Liquidated company at centre of investigation after failing to provide accounting records

Blog Liquidation

Warning: count(): Parameter must be an array or an object that implements Countable in /home/customer/www/ on line 252

In April 2017, a property developing business was placed into creditors’ voluntary liquidation with an estimated liability of more than £416,000.

But after failing to provide adequate accounting records to insolvency practitioners, an investigation was launched into the business.

The Insolvency Service, leading the investigation, found that from “at least” June 2016 to February 2017, accounting records could not be located to show the true nature of the company’s business or verify the course of events which led to its liquidation.

According to the report, this meant it was “impossible” to account for various payments out of the business, explain the source of credits to the company’s bank account, as well as remuneration and what tax should have been paid.

Questions were raised over why there had been more than £407,000 worth of expenditure from the company’s bank account and whether this related to genuine company expenses.

Other examples include the unknown whereabouts of around £141,000 generated from the sale of 20 building plots.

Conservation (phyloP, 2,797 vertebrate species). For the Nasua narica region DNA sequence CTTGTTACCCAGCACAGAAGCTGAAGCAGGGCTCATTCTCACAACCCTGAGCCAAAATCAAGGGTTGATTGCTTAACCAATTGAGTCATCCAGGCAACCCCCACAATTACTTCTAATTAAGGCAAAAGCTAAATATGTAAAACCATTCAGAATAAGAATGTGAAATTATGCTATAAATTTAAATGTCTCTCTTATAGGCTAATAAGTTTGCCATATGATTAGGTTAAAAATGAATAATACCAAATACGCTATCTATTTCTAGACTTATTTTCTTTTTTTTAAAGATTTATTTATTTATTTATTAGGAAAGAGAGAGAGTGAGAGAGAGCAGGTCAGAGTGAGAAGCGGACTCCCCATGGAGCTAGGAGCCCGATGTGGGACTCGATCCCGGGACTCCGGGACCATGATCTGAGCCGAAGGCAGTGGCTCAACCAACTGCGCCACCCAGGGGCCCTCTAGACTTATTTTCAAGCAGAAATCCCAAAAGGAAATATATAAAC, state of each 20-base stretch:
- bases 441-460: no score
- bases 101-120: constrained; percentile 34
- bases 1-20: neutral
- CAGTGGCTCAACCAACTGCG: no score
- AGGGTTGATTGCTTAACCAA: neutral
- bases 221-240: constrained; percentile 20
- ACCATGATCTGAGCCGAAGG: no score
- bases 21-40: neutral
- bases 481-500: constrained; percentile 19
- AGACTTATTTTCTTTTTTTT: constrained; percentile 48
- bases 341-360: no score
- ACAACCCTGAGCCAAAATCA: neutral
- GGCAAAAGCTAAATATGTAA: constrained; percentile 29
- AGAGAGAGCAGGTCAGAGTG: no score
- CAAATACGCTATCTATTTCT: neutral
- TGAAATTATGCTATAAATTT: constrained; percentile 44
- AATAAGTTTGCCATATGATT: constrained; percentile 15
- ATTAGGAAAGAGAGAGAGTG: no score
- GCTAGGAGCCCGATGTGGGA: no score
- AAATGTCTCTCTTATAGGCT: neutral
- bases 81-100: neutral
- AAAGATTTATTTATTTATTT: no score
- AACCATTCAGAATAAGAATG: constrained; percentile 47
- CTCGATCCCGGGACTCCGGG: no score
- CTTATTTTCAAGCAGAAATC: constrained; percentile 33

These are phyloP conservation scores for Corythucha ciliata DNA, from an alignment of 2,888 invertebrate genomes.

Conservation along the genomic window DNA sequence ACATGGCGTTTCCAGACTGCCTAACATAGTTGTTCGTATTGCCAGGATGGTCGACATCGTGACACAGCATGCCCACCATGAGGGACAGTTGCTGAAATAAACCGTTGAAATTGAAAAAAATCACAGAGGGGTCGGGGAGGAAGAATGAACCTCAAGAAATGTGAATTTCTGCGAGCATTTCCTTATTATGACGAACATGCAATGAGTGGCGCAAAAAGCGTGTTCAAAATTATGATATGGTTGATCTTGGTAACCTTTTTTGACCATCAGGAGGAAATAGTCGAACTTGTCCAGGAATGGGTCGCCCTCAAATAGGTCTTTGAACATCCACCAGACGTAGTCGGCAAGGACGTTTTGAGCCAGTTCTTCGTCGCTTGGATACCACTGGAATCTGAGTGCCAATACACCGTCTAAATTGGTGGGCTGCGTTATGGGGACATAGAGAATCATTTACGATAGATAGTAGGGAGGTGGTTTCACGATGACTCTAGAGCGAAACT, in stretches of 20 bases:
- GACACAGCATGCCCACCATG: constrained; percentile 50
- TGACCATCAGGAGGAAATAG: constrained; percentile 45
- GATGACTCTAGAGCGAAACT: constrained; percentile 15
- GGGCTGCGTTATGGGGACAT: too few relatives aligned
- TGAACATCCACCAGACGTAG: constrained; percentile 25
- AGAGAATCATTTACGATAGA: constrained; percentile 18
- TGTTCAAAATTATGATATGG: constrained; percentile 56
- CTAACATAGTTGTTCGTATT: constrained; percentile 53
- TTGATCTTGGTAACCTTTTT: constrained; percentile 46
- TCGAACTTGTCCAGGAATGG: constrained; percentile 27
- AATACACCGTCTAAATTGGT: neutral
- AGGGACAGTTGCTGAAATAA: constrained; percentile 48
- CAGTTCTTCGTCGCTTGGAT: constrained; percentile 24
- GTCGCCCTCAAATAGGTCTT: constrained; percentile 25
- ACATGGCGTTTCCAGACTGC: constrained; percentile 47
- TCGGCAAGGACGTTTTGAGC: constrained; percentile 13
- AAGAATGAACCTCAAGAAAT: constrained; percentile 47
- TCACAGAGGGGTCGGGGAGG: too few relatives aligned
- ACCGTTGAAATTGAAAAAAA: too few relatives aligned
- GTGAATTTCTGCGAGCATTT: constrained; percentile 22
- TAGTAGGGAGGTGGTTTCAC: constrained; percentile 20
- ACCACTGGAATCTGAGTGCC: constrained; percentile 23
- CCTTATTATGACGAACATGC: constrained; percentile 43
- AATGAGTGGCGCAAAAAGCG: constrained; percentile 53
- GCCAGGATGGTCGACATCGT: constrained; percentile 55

Importantly, investigators could not conclude how the company came to be in financial distress, meaning the company could not present a reasonable argument to creditors.

Instead, its company director was banned from acting a director for a period of eight years for his shortcomings in failing to provide proper accounts.

Dave Elliott, Head of Insolvent Investigations (Midlands & West) for the Insolvency Service said: “Directors have a duty to ensure that companies maintain proper accounting records, and, following insolvency, deliver them to the office-holder.

“Without such records, it is not possible to determine whether or not a director has discharged his duties properly, or is using a lack of documentation as a cloak for other wrongdoing.”

If your business is in financial distress, our advice is to act fast. The sooner you seek professional advice, the smoother the outcome and the easier it is to avoid complex investigations.